A Greek study conducted by Harokopio University in Athens has confirmed the belief amongst health professionals that child obesity risk is much higher when parents themselves are overweight.
Over 2300 pre-school children, attending 105 nurseries around Greece, were recruited into the study during 2004. Researchers collected data on weight and height and used this to calculate body mass index (BMI). Children were then classified as ‘normal’, ‘at risk of overweight’ or ‘overweight’ depending upon their BMI. At the same time, parents were asked to complete questionnaires about their age, educational level and weight and height. Parental BMI was then estimated.
The results showed that 32% of the children were overweight, which is much higher than the 21% expected using international predictions. Children with 1 obese parent were almost twice as likely to be overweight than children whose parents were of normal weight. Children with two obese parents were 2.4 times more likely to be overweight.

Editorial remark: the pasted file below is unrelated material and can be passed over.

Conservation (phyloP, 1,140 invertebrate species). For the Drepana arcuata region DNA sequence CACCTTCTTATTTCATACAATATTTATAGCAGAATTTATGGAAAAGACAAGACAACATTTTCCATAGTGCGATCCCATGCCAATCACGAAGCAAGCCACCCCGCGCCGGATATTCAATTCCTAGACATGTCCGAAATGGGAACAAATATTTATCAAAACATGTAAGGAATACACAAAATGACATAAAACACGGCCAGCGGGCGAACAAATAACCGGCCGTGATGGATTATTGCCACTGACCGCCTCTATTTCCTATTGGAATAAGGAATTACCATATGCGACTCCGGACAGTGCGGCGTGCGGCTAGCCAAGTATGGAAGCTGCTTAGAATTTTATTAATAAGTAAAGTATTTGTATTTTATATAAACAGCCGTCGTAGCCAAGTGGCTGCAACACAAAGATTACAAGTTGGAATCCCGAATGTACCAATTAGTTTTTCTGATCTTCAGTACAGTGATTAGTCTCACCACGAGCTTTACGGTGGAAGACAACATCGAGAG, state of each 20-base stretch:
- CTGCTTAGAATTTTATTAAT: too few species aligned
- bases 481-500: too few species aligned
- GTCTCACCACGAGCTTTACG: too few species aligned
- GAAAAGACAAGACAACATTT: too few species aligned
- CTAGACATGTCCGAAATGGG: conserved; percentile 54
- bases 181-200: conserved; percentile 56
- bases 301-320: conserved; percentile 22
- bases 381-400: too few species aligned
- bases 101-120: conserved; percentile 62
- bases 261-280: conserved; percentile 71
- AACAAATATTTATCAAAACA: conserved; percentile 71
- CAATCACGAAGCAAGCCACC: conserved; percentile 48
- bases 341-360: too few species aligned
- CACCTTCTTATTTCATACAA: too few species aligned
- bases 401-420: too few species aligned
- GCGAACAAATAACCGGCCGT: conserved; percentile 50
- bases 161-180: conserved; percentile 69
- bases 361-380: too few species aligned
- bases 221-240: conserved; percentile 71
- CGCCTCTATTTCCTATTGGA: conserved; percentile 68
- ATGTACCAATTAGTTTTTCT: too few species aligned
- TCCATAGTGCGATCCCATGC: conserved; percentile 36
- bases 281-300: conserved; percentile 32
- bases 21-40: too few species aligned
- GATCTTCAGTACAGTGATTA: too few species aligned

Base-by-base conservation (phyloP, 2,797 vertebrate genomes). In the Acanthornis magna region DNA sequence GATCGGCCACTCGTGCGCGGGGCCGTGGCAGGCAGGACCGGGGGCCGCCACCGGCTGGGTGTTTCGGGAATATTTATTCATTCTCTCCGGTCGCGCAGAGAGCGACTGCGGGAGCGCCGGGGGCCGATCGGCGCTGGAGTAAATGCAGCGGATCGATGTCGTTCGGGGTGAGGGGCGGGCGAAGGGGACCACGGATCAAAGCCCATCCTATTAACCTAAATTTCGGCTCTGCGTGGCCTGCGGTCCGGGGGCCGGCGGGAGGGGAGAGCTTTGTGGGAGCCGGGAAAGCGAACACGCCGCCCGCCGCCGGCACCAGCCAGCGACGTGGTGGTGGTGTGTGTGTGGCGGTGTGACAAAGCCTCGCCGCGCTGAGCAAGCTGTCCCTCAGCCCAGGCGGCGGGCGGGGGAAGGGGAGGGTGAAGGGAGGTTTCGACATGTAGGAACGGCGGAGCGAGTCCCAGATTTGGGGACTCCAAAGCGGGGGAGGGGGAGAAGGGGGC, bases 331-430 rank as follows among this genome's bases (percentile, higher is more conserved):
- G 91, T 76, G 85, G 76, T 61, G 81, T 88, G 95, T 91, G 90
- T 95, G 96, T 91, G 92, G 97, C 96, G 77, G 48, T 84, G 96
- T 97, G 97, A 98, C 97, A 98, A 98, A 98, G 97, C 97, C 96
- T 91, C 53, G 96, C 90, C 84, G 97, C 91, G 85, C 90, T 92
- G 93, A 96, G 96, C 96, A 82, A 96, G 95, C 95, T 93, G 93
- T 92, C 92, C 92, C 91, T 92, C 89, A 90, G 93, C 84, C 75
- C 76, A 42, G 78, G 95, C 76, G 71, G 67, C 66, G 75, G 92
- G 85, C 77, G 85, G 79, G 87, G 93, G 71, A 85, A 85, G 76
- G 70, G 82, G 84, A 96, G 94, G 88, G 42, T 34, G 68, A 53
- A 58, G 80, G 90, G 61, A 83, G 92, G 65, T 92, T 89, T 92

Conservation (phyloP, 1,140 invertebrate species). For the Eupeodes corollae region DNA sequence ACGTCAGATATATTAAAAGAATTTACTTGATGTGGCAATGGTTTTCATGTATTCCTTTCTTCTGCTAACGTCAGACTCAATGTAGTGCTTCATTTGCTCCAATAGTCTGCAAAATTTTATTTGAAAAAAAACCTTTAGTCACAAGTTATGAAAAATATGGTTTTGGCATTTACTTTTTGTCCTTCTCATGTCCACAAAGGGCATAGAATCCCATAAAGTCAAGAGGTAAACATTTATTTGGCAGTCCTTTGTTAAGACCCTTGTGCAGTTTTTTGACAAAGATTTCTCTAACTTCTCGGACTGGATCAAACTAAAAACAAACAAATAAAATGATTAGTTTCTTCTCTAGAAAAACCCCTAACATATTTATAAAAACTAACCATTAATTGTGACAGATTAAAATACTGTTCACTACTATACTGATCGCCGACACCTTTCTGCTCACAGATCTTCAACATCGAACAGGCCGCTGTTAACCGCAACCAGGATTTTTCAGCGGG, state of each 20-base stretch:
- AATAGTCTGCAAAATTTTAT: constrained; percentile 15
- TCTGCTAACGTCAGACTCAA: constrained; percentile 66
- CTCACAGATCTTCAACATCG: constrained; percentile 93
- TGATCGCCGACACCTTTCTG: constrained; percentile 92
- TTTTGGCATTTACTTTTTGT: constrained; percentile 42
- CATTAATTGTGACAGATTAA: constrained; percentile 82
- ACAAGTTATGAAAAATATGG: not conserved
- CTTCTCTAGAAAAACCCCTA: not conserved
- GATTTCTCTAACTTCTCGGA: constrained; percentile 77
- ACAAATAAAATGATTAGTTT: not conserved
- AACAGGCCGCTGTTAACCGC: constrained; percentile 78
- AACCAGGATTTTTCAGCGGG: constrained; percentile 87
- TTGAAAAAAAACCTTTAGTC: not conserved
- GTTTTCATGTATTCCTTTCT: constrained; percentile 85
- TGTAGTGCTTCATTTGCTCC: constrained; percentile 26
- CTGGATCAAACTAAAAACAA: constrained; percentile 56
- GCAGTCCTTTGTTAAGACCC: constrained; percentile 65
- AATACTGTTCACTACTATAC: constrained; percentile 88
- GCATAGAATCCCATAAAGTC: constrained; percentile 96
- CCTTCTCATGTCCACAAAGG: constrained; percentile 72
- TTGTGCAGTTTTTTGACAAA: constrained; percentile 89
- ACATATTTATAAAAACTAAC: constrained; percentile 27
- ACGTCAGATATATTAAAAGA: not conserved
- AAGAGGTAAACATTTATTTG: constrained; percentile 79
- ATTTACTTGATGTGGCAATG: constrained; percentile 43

The authors concluded that parental BMI strongly influenced whether or not a child was overweight.
For more information, see
Manios Y et al (2007). Prevalence of obesity in preschool Greek children, in relation to parental characteristics and region of residence. BioMed Central Public Health, Vol 7, page 178 (online publication).
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